Maybe, it's hard to tell.
While laws usually require the ability to open the doors mechanically from inside, they do not require that it's easy to figure out how (and they really should!)
Which often leads to the manual release mechanism be hidden under a carpet flap somewhere out of the way that you'd only know about if you spent hours reading the manual.
Personally I think that's a horrible design, and that any manual method should be obvious, and easy to figure out when the occupant is in full panic mode. Cars I've seen that do it right usually make it part of the door handle itself, pull to open electronically, pull harder to open manually. But I've also seen many that hide it under a carpet flap.
Example of poorly done: I sat in a Corvette at an auto-show, the car had no power, the person manning the booth had to tell each person how to manually open the door with the pull under the carpet.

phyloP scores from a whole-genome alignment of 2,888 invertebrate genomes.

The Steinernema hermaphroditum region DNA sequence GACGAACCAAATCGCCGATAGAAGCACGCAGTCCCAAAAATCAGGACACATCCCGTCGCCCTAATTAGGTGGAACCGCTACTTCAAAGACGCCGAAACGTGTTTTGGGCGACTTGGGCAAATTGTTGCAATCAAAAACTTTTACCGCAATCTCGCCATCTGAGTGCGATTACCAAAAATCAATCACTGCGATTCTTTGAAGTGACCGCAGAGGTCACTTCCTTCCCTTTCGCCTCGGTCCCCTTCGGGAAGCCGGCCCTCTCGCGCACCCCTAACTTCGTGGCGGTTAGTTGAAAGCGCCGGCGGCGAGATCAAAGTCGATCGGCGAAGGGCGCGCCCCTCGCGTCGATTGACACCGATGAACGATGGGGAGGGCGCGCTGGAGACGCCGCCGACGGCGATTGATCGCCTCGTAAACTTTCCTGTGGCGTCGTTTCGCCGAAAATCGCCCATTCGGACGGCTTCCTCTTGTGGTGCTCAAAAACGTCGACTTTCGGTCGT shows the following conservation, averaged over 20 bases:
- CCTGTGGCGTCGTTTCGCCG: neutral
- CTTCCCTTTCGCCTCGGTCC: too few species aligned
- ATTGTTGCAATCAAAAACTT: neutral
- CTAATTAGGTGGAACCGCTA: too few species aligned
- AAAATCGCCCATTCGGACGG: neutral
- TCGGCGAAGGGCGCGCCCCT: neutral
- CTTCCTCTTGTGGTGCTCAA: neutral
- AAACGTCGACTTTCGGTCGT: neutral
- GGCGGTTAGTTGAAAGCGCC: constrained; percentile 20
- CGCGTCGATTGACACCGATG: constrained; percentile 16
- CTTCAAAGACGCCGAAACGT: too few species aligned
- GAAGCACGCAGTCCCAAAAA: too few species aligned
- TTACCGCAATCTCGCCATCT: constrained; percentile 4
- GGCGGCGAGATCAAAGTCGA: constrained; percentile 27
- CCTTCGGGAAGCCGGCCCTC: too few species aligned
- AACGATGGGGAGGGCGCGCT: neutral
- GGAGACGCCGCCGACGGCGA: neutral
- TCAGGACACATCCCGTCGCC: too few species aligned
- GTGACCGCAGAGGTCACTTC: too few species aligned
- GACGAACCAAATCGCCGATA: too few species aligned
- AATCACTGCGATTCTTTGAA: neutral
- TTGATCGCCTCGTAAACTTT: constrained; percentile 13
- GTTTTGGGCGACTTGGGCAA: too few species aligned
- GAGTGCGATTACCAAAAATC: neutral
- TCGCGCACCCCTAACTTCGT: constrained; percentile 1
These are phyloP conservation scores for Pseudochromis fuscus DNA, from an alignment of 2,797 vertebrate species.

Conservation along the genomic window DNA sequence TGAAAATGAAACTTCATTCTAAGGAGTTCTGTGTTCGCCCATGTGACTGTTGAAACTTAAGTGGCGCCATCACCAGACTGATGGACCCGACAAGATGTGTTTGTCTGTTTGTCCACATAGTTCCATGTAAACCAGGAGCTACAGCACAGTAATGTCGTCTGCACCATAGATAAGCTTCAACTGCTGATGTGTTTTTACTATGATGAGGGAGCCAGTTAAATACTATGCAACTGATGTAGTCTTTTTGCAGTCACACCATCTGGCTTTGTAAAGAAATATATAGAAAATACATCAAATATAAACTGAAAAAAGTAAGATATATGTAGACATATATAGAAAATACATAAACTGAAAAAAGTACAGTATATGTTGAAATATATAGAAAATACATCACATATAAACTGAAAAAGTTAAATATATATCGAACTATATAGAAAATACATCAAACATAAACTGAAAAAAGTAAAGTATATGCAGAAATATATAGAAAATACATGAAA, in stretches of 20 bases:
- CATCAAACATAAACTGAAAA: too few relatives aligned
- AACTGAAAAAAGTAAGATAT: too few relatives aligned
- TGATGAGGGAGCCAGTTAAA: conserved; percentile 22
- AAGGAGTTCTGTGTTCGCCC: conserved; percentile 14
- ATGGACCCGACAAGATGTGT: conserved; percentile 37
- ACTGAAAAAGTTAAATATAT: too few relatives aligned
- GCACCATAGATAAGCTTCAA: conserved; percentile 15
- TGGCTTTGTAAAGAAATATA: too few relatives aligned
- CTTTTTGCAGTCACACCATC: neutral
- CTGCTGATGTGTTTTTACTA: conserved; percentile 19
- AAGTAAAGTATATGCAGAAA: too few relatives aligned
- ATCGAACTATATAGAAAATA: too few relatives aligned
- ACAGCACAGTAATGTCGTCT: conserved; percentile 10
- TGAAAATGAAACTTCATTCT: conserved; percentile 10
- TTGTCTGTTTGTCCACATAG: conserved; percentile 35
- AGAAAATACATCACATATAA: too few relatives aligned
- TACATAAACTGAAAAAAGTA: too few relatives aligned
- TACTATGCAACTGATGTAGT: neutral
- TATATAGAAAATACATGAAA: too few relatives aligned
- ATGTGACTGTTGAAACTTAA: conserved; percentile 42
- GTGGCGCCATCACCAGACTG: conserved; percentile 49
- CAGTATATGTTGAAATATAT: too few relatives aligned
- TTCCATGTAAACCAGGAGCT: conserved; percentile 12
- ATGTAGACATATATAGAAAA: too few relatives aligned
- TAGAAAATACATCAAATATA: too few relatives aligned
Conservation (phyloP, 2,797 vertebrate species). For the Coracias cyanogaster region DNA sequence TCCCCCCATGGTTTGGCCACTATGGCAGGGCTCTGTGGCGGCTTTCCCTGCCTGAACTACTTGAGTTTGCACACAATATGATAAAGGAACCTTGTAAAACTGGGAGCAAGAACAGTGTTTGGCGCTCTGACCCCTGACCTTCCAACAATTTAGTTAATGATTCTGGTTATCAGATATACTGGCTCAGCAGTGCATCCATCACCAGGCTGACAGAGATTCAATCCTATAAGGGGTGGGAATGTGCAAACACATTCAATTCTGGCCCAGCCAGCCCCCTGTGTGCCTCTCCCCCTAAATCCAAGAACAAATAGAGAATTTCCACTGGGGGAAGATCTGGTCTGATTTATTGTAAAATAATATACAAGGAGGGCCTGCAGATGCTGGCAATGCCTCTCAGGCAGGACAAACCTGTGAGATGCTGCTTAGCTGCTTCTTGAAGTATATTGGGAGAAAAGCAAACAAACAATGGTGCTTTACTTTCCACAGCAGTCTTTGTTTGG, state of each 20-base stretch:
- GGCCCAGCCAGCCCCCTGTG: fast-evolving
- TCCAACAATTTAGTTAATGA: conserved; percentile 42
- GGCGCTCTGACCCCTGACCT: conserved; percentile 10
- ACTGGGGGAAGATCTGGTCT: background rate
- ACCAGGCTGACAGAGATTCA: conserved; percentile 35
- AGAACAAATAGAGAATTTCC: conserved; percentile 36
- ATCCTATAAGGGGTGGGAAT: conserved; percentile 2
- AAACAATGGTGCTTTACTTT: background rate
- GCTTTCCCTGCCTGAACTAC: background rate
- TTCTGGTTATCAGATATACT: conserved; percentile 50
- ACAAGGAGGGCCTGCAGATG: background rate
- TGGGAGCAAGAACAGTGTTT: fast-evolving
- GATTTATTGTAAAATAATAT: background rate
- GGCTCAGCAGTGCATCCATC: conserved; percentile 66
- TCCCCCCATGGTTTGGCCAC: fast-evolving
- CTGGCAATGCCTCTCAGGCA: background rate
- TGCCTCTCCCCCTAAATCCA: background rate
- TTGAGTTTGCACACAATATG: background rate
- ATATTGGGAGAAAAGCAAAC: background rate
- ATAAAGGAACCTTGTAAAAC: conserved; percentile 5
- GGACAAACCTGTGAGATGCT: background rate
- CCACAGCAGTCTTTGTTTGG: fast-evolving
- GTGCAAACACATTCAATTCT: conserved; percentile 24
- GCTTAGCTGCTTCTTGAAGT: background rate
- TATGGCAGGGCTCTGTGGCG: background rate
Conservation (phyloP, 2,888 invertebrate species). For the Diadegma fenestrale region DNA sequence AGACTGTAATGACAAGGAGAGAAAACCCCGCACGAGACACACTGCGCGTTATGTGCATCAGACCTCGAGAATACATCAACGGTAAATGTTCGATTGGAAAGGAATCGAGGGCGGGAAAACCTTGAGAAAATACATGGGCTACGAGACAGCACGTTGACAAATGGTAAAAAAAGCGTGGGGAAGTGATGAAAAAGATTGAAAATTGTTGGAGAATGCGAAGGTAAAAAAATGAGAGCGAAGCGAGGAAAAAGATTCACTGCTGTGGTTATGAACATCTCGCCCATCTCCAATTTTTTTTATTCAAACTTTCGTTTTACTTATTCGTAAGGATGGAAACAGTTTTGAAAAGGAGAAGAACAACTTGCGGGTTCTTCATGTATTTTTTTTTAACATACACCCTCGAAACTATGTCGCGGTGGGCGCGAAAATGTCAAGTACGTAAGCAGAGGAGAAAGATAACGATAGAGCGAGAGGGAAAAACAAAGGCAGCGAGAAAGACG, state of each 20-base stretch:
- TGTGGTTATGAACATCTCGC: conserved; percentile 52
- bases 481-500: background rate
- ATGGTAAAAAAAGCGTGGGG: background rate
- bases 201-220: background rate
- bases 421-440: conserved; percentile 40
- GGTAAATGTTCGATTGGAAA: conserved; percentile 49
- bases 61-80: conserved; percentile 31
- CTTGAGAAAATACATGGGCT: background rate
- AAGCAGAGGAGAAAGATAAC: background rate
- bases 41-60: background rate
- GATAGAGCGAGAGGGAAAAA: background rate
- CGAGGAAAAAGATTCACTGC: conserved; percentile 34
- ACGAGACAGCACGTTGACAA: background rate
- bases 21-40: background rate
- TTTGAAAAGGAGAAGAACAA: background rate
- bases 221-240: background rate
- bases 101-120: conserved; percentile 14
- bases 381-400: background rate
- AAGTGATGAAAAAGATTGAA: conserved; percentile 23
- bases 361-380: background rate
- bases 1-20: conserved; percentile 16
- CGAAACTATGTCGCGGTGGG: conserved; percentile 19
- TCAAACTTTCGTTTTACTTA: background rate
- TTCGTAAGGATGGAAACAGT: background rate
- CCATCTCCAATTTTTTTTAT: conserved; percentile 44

Example of well done: Tesla Model S front doors, pull the door handle harder than normal and it goes from electronic to manual. (example of poorly done, Tesla Model S rear doors, manual release is behind a carpet flap under the seats)
Example of well done: cars with manual door handles, I mean really, what possible reason could there be for that manual lever to be an electronic switch instead of a manual release in the first place? it's just more things to go wrong, more expense, and less safety.